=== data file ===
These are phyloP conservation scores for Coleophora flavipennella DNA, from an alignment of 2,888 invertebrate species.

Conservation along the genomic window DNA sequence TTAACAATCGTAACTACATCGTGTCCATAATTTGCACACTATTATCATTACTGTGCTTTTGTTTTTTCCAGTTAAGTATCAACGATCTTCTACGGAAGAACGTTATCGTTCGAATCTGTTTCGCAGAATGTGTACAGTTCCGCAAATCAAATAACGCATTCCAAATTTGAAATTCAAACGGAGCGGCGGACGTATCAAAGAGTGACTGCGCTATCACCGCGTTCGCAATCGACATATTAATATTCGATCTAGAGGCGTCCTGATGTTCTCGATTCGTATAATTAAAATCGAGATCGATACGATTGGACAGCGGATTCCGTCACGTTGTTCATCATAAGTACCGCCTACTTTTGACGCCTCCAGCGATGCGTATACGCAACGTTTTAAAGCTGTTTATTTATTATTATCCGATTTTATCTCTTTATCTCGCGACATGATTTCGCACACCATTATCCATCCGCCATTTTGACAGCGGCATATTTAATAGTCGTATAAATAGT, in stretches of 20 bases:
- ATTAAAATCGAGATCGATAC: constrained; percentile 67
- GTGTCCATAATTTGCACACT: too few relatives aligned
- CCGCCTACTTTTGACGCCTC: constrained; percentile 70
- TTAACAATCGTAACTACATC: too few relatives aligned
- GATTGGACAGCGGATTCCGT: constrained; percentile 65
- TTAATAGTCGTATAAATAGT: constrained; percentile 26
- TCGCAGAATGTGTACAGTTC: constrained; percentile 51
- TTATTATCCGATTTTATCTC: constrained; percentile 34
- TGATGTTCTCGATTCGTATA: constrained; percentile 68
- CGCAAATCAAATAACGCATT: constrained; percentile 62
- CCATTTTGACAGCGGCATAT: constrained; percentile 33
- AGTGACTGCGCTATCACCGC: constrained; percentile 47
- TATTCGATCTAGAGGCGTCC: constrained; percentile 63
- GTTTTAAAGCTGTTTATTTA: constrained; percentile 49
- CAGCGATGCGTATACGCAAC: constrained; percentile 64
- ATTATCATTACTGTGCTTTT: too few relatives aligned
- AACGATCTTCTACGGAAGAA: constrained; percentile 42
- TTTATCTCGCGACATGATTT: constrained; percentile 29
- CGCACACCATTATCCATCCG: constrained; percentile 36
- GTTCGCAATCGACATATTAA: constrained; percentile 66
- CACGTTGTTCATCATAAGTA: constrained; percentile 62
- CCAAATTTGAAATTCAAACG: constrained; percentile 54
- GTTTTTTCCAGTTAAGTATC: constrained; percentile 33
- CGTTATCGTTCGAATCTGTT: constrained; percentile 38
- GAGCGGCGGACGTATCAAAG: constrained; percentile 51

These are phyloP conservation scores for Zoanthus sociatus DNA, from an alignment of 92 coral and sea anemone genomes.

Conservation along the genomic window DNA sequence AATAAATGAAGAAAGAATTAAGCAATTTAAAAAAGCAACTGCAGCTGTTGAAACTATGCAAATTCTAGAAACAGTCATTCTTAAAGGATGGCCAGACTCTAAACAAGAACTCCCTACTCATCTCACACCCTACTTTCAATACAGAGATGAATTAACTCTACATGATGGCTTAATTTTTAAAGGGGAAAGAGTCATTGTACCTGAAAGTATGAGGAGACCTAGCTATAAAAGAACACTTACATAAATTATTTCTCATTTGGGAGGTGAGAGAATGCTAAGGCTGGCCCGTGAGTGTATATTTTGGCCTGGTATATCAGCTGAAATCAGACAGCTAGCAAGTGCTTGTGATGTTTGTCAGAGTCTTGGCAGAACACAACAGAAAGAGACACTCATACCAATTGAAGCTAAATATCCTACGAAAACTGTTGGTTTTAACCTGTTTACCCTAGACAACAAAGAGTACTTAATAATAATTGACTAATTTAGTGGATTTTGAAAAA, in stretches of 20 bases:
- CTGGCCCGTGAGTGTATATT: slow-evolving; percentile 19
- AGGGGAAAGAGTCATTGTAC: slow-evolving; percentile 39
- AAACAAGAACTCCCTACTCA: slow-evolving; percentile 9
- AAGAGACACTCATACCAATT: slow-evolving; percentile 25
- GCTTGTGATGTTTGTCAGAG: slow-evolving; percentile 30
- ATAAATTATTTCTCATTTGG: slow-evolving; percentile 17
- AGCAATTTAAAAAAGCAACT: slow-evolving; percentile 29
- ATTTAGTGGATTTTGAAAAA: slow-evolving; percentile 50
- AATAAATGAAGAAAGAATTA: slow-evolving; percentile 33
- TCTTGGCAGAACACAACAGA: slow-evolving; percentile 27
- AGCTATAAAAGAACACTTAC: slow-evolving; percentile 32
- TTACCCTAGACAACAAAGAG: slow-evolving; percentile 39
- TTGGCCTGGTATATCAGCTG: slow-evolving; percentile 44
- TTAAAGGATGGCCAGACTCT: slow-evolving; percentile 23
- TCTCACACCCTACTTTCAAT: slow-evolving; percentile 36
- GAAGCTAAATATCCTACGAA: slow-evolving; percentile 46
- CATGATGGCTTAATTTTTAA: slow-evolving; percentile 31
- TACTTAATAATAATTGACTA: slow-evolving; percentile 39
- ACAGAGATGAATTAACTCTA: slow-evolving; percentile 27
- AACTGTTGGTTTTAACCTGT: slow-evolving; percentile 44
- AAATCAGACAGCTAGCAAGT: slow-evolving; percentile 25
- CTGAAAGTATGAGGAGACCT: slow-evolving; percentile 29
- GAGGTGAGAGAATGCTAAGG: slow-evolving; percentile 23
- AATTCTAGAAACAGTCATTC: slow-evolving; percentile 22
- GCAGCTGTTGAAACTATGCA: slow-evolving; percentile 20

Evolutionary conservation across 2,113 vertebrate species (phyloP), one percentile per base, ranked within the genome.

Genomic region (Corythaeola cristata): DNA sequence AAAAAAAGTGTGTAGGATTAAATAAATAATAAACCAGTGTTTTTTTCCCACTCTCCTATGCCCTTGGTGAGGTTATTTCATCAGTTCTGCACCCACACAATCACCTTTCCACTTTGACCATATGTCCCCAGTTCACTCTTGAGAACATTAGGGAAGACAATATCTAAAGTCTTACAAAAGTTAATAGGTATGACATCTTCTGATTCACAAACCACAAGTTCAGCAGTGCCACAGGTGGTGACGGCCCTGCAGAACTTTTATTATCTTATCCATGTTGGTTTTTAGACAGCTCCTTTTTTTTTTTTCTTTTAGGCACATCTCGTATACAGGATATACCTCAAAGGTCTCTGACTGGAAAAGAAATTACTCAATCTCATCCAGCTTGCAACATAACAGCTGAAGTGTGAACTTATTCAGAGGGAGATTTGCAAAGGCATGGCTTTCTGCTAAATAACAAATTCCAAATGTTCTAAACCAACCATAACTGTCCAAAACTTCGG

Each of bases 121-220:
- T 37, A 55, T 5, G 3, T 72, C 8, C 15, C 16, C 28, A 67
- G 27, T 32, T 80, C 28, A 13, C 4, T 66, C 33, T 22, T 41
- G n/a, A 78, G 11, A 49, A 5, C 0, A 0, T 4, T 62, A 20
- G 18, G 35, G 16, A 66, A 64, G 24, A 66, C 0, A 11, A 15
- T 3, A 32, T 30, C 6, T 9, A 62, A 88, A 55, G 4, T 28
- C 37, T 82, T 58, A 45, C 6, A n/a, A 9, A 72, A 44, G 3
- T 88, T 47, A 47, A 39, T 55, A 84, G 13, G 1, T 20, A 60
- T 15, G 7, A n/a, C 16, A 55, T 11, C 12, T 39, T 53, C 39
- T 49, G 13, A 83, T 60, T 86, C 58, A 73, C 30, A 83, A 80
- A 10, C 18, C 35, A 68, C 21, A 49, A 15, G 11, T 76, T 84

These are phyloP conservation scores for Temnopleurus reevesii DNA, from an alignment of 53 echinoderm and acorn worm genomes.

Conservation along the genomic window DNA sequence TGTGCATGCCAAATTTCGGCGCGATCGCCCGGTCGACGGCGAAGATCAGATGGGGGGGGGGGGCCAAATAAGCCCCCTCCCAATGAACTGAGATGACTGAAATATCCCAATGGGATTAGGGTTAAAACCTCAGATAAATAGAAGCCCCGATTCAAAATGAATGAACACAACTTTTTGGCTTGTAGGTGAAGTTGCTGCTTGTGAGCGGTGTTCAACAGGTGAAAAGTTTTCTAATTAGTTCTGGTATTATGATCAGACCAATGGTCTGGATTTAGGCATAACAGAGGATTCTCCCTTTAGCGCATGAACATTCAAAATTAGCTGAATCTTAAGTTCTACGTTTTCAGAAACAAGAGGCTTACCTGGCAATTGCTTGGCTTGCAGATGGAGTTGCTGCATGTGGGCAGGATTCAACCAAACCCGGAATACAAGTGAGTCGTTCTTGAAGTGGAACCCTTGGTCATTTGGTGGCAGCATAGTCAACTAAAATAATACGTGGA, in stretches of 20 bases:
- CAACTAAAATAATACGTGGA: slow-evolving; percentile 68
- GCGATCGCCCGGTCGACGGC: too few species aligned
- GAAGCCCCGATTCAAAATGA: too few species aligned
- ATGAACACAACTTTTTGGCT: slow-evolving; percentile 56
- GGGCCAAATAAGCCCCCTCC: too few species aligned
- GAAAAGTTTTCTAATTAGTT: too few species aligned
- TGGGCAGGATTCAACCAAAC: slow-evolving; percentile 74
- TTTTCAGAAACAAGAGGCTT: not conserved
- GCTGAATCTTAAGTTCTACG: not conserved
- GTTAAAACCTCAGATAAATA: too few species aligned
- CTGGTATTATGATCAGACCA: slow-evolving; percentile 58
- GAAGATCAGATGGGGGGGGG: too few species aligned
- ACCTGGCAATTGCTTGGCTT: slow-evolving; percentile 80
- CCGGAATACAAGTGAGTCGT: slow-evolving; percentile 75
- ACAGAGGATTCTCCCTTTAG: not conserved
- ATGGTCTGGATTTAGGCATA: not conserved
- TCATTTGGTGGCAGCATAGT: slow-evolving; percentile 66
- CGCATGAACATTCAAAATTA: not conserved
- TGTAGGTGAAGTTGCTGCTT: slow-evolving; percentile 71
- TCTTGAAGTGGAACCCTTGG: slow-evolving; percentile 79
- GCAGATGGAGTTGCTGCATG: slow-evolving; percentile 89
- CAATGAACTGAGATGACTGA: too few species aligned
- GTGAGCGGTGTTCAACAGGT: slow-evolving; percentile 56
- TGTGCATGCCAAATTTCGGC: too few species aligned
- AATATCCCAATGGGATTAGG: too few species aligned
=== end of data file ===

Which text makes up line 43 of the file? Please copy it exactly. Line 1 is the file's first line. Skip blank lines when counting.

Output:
- TTAAAGGATGGCCAGACTCT: slow-evolving; percentile 23